The Type 99 dive-bombers were designed to drop their bombs at a speed of 450 kilometers per hour (km/ph). This speed insured the highest degree of accuracy. As the dive begins the speed increases. The dive brakes under the wings are extended outward to adjust the speed.  Later, as the war intensified, we sometimes dove at a speed of 500 km/ph. At such a speed the main wings of the Type 99 dive-bomber would begin to bend. When this happens crepe-like wrinkles will appear on the surface of the wings, a warning sign that it is one step from coming apart in mid-air. However, when chased by enemy fighter planes I usually escaped by going about 500 km/ph and I did not even bother to think of the danger of a midair breakup.

Sliding the aircraft while escaping requires considerable skill. For instance, let us say that I am in a dive-bomber being chased by a P-38. Most of the time P-38s would begin their pursuit from behind. When the distance closes to 500 meters or so the P-38 would open fire. So, I would have the observer in the rear cockpit measure and call out the distance, say, 1000, 800, 700 meters. At that point I would slide the plane and evade the enemy’s flight path. There is a reason for this. The enemy would commence firing far in front of my plane so the first two or three bursts would pass the front of the plane. The fourth or fifth bursts, however, would hit. The enemy would fire at me in such fashion. So, at the best timing, one kicks the rudder pedal hard to make the plane jump sideways and thus evade the enemy’s line of fire. When chased by an enemy plane, you are escaping at full power. So it is difficult to make this sort of sideway slip unless done just right. One can get by O.K. if chased by only one plane, but if chased by two it becomes a difficult operation.

Here, I will give another example of an evasion tactic. If I were flying a high performance Suisei dive-bomber while being chased by a P-38, I could escape by doing the opposite of what would be considered normal. Ordinarily, when chased by a fast fighter plane one thinks of fleeing by taking a nosedive to increase speed. But in this situation, I flew horizontally or kept the nose up slightly and circled upwards to escape. It is difficult to explain this in a few words but it can be done if one keeps in mind the performance of one’s own aircraft versus the enemy’s.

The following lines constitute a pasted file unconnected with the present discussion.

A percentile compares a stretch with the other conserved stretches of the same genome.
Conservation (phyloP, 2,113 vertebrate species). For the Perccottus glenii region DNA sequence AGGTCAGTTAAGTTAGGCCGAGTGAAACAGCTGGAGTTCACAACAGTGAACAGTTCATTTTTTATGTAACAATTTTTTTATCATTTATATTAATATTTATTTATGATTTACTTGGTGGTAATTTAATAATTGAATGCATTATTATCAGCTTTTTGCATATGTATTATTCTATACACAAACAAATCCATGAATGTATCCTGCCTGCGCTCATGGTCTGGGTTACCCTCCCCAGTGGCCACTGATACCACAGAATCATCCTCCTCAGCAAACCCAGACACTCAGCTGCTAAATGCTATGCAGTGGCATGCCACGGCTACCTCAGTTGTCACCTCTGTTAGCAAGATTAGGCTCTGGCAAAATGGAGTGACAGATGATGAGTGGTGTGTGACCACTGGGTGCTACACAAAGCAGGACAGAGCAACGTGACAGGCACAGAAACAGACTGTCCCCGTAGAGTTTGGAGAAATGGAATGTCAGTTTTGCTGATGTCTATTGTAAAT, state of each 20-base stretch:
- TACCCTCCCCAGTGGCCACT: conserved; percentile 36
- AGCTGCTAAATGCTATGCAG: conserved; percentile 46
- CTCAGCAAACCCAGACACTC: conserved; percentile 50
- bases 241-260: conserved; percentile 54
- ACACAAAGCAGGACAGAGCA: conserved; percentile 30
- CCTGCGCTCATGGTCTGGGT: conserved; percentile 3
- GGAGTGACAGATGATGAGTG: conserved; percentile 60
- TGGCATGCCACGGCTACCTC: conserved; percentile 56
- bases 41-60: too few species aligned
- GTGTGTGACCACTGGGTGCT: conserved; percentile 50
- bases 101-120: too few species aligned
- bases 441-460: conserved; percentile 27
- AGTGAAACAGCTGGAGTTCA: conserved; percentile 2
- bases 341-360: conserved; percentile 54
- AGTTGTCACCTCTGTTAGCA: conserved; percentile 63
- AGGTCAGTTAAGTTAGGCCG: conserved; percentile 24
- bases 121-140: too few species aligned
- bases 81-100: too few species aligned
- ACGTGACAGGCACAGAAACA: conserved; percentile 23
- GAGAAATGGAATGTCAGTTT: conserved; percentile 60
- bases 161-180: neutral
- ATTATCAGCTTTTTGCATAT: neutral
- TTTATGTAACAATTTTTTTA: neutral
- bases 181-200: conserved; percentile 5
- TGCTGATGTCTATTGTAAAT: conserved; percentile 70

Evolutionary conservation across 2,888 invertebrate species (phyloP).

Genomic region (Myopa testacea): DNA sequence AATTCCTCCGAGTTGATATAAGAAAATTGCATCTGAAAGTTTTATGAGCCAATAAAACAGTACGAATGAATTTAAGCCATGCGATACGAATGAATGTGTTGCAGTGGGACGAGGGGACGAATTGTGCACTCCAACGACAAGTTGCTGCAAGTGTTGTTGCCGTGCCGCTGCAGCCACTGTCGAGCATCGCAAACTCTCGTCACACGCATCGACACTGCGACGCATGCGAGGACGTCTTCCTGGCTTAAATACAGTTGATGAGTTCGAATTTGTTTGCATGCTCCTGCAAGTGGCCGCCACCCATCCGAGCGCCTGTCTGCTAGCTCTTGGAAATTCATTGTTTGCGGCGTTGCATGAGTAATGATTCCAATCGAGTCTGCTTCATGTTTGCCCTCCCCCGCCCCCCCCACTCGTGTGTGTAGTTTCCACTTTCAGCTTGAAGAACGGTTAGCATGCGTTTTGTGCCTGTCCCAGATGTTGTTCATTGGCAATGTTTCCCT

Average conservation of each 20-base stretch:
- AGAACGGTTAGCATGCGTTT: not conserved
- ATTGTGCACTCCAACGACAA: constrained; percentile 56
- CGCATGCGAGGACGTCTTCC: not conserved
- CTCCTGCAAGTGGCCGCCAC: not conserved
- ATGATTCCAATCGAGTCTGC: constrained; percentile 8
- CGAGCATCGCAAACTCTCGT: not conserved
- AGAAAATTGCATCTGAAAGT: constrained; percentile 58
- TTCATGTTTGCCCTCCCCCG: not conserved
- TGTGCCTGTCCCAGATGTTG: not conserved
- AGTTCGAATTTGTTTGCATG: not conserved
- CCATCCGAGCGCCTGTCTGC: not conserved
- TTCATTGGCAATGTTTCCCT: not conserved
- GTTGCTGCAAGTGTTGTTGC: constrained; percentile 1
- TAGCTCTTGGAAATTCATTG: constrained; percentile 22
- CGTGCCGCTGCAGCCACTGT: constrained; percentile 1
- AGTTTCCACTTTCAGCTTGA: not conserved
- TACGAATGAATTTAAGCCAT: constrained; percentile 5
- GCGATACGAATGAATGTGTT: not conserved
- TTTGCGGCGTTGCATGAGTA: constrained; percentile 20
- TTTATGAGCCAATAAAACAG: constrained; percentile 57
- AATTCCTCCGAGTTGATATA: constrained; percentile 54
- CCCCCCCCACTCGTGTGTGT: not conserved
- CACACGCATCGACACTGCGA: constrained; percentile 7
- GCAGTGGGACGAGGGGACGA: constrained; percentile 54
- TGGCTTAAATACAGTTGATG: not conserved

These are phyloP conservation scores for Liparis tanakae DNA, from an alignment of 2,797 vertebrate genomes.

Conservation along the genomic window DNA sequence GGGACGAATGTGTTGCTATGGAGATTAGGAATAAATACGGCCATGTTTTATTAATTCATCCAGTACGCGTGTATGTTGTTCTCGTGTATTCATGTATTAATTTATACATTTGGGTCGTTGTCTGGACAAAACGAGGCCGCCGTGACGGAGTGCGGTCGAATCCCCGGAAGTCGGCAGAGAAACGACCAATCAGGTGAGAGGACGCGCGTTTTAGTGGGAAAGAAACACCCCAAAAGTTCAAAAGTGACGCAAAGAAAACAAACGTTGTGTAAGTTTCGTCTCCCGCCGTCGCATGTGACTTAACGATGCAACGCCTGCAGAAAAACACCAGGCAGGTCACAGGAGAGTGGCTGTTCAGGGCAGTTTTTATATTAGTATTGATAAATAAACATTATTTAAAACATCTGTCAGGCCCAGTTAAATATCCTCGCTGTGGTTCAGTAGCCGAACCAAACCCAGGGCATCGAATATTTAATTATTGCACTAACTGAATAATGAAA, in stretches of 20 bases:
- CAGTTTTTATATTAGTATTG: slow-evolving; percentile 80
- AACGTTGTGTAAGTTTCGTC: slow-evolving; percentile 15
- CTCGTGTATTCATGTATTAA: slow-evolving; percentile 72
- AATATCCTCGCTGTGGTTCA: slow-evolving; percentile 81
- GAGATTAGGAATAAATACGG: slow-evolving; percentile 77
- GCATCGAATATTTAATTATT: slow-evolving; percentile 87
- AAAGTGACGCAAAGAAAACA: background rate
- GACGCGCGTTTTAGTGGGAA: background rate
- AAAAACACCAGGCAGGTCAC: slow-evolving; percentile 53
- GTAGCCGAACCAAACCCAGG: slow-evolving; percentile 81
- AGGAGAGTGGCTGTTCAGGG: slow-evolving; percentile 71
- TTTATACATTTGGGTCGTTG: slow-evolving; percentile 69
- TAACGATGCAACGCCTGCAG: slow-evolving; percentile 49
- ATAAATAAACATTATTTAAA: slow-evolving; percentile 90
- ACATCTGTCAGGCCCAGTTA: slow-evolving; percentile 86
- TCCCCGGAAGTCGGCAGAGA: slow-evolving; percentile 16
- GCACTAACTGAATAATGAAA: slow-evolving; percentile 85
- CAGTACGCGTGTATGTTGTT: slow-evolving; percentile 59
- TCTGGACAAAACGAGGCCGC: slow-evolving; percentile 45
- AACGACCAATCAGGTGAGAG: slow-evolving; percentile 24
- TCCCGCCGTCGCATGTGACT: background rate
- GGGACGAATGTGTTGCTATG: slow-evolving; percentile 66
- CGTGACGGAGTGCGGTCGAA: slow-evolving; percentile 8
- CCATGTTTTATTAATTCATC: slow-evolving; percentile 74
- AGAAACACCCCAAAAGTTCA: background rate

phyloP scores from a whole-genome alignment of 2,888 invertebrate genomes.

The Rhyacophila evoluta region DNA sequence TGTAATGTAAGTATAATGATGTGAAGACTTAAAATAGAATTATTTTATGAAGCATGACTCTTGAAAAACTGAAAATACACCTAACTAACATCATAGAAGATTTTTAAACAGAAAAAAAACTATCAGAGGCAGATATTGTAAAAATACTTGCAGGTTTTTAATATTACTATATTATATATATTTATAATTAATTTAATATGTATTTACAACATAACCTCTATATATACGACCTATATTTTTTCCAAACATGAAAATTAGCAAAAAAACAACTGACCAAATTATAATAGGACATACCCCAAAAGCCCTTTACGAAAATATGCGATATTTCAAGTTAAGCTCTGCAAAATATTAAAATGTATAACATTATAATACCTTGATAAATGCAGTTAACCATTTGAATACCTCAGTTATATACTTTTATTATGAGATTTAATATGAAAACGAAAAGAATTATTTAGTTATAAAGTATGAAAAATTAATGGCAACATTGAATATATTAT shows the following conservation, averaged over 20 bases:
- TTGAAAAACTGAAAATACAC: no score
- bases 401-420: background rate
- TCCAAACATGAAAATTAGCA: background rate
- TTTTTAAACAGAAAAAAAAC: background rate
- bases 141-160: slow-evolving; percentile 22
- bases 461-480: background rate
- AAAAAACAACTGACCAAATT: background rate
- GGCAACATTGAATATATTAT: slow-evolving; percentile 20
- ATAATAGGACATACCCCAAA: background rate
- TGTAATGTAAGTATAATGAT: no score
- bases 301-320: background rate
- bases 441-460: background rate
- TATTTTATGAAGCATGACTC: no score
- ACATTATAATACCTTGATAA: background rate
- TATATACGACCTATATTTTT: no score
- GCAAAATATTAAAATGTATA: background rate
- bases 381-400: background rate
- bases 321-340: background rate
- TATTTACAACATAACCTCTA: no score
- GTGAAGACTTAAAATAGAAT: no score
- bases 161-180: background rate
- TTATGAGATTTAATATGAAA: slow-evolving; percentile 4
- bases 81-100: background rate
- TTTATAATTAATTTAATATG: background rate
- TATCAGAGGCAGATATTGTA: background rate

When the war began to get intense, Japan organized the so-called special attack squads, or “kamikaze” units. The first such squad, Shikishima-tai, was formed at an airbase in the Philippines. At that time I was stationed at the Mabalacat Air Base in the Philippines as a member of the Third Attack Air Group (Kohgeki Daisan Hikou Tai).  ONISHI Takijiro came to the base there and announced that a special attack group would be organized, starting immediately! At the time on the Mabalacat base there were only two commissioned officers who were pure fighter pilots.  Recently assigned was a Lt. Seki, with little experience flying in a Zero fighter plane. It was concluded that it would not be right if the special attack groups were made up only of non-commissioned officers. So, they turned to Lt. Seki and told him “You, be the leader!” We all felt very sad for him.

End of Part 2

[Foreword] [Part 1] [Part 2] [Part 3] [Part 4]


*Mt. Niitaka, located in Taiwan, was then Japan’s highest mountain, seconded by Mt. Fuji. There was another code which provided for the event of a successful agreement reached at the negotiation table in Washington, D.C., thus necessitating the ordering of
the Japanese task force to pull back at once. It was “Tsukubasan wa haretari” (Mt. Tsukuba has cleared). As this code was not used its existence was forgotten and sent into oblivion.

**Ewa Airfield

***According to IIZUKA, two bullets hit the center part of the plane’s right wing; the third entered about 30 centimeters behind the observer’s cockpit.